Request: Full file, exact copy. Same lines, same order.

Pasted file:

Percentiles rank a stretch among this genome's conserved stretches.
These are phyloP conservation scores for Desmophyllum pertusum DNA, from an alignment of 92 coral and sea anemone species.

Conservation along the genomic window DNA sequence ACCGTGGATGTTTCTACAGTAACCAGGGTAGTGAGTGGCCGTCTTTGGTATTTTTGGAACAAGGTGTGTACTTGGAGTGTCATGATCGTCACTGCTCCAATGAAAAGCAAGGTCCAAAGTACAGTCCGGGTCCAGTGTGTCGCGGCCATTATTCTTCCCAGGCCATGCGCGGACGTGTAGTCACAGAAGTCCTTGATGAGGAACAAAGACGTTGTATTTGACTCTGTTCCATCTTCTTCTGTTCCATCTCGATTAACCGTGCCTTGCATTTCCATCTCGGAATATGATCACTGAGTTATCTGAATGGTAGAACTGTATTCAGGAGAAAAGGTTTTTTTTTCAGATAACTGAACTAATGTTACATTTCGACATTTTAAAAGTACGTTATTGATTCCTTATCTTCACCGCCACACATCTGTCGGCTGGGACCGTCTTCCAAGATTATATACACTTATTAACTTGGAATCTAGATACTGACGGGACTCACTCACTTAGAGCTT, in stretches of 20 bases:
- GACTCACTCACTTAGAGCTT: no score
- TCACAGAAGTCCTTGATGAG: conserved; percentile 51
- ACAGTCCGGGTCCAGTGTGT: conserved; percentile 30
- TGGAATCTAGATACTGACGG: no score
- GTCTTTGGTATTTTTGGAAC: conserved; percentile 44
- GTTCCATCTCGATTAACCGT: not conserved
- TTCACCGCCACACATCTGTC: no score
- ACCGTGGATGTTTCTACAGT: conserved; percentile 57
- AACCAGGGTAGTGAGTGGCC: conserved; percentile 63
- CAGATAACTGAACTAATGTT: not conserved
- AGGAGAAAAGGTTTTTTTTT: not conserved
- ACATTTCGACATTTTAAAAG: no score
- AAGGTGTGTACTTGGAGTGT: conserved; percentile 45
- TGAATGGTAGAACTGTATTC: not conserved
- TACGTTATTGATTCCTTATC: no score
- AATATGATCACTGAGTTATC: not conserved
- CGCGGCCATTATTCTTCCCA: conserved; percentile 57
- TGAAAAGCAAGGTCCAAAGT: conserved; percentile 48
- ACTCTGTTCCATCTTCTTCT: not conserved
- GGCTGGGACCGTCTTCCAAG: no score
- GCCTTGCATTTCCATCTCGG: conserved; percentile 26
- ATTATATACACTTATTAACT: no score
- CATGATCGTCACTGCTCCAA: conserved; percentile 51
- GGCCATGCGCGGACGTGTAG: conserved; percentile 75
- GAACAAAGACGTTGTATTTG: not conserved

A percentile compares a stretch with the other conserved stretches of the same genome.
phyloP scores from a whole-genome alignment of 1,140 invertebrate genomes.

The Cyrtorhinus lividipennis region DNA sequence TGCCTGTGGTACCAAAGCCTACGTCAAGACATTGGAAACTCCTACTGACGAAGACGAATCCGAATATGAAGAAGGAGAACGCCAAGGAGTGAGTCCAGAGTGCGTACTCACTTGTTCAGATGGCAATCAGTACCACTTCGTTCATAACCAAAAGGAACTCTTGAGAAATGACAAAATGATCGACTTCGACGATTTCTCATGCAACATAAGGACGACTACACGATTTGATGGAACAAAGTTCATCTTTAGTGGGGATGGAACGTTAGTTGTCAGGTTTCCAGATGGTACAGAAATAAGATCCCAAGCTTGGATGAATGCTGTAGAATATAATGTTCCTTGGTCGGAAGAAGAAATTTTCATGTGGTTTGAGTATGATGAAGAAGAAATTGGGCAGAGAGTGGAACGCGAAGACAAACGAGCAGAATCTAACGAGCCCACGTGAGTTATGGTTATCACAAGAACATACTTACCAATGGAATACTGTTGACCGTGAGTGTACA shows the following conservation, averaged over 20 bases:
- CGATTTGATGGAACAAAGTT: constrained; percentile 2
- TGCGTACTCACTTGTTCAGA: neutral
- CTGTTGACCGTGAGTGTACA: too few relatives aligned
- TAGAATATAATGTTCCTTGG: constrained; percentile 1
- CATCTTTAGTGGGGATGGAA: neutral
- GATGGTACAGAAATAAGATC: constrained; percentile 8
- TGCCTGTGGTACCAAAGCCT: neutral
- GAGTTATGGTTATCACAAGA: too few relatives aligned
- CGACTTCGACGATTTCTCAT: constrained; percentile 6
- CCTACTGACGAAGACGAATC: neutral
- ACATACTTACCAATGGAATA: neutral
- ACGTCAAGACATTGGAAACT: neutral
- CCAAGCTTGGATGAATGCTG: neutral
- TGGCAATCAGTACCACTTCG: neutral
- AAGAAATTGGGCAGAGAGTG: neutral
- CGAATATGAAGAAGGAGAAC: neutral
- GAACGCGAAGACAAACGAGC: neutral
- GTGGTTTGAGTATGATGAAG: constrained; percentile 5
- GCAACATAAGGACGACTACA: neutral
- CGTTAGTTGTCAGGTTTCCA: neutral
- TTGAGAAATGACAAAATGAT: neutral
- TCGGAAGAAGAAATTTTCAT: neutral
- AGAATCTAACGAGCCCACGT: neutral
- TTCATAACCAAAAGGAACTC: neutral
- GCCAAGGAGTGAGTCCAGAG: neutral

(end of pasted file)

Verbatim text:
Percentiles rank a stretch among this genome's conserved stretches.
These are phyloP conservation scores for Desmophyllum pertusum DNA, from an alignment of 92 coral and sea anemone species.

Conservation along the genomic window DNA sequence ACCGTGGATGTTTCTACAGTAACCAGGGTAGTGAGTGGCCGTCTTTGGTATTTTTGGAACAAGGTGTGTACTTGGAGTGTCATGATCGTCACTGCTCCAATGAAAAGCAAGGTCCAAAGTACAGTCCGGGTCCAGTGTGTCGCGGCCATTATTCTTCCCAGGCCATGCGCGGACGTGTAGTCACAGAAGTCCTTGATGAGGAACAAAGACGTTGTATTTGACTCTGTTCCATCTTCTTCTGTTCCATCTCGATTAACCGTGCCTTGCATTTCCATCTCGGAATATGATCACTGAGTTATCTGAATGGTAGAACTGTATTCAGGAGAAAAGGTTTTTTTTTCAGATAACTGAACTAATGTTACATTTCGACATTTTAAAAGTACGTTATTGATTCCTTATCTTCACCGCCACACATCTGTCGGCTGGGACCGTCTTCCAAGATTATATACACTTATTAACTTGGAATCTAGATACTGACGGGACTCACTCACTTAGAGCTT, in stretches of 20 bases:
- GACTCACTCACTTAGAGCTT: no score
- TCACAGAAGTCCTTGATGAG: conserved; percentile 51
- ACAGTCCGGGTCCAGTGTGT: conserved; percentile 30
- TGGAATCTAGATACTGACGG: no score
- GTCTTTGGTATTTTTGGAAC: conserved; percentile 44
- GTTCCATCTCGATTAACCGT: not conserved
- TTCACCGCCACACATCTGTC: no score
- ACCGTGGATGTTTCTACAGT: conserved; percentile 57
- AACCAGGGTAGTGAGTGGCC: conserved; percentile 63
- CAGATAACTGAACTAATGTT: not conserved
- AGGAGAAAAGGTTTTTTTTT: not conserved
- ACATTTCGACATTTTAAAAG: no score
- AAGGTGTGTACTTGGAGTGT: conserved; percentile 45
- TGAATGGTAGAACTGTATTC: not conserved
- TACGTTATTGATTCCTTATC: no score
- AATATGATCACTGAGTTATC: not conserved
- CGCGGCCATTATTCTTCCCA: conserved; percentile 57
- TGAAAAGCAAGGTCCAAAGT: conserved; percentile 48
- ACTCTGTTCCATCTTCTTCT: not conserved
- GGCTGGGACCGTCTTCCAAG: no score
- GCCTTGCATTTCCATCTCGG: conserved; percentile 26
- ATTATATACACTTATTAACT: no score
- CATGATCGTCACTGCTCCAA: conserved; percentile 51
- GGCCATGCGCGGACGTGTAG: conserved; percentile 75
- GAACAAAGACGTTGTATTTG: not conserved

A percentile compares a stretch with the other conserved stretches of the same genome.
phyloP scores from a whole-genome alignment of 1,140 invertebrate genomes.

The Cyrtorhinus lividipennis region DNA sequence TGCCTGTGGTACCAAAGCCTACGTCAAGACATTGGAAACTCCTACTGACGAAGACGAATCCGAATATGAAGAAGGAGAACGCCAAGGAGTGAGTCCAGAGTGCGTACTCACTTGTTCAGATGGCAATCAGTACCACTTCGTTCATAACCAAAAGGAACTCTTGAGAAATGACAAAATGATCGACTTCGACGATTTCTCATGCAACATAAGGACGACTACACGATTTGATGGAACAAAGTTCATCTTTAGTGGGGATGGAACGTTAGTTGTCAGGTTTCCAGATGGTACAGAAATAAGATCCCAAGCTTGGATGAATGCTGTAGAATATAATGTTCCTTGGTCGGAAGAAGAAATTTTCATGTGGTTTGAGTATGATGAAGAAGAAATTGGGCAGAGAGTGGAACGCGAAGACAAACGAGCAGAATCTAACGAGCCCACGTGAGTTATGGTTATCACAAGAACATACTTACCAATGGAATACTGTTGACCGTGAGTGTACA shows the following conservation, averaged over 20 bases:
- CGATTTGATGGAACAAAGTT: constrained; percentile 2
- TGCGTACTCACTTGTTCAGA: neutral
- CTGTTGACCGTGAGTGTACA: too few relatives aligned
- TAGAATATAATGTTCCTTGG: constrained; percentile 1
- CATCTTTAGTGGGGATGGAA: neutral
- GATGGTACAGAAATAAGATC: constrained; percentile 8
- TGCCTGTGGTACCAAAGCCT: neutral
- GAGTTATGGTTATCACAAGA: too few relatives aligned
- CGACTTCGACGATTTCTCAT: constrained; percentile 6
- CCTACTGACGAAGACGAATC: neutral
- ACATACTTACCAATGGAATA: neutral
- ACGTCAAGACATTGGAAACT: neutral
- CCAAGCTTGGATGAATGCTG: neutral
- TGGCAATCAGTACCACTTCG: neutral
- AAGAAATTGGGCAGAGAGTG: neutral
- CGAATATGAAGAAGGAGAAC: neutral
- GAACGCGAAGACAAACGAGC: neutral
- GTGGTTTGAGTATGATGAAG: constrained; percentile 5
- GCAACATAAGGACGACTACA: neutral
- CGTTAGTTGTCAGGTTTCCA: neutral
- TTGAGAAATGACAAAATGAT: neutral
- TCGGAAGAAGAAATTTTCAT: neutral
- AGAATCTAACGAGCCCACGT: neutral
- TTCATAACCAAAAGGAACTC: neutral
- GCCAAGGAGTGAGTCCAGAG: neutral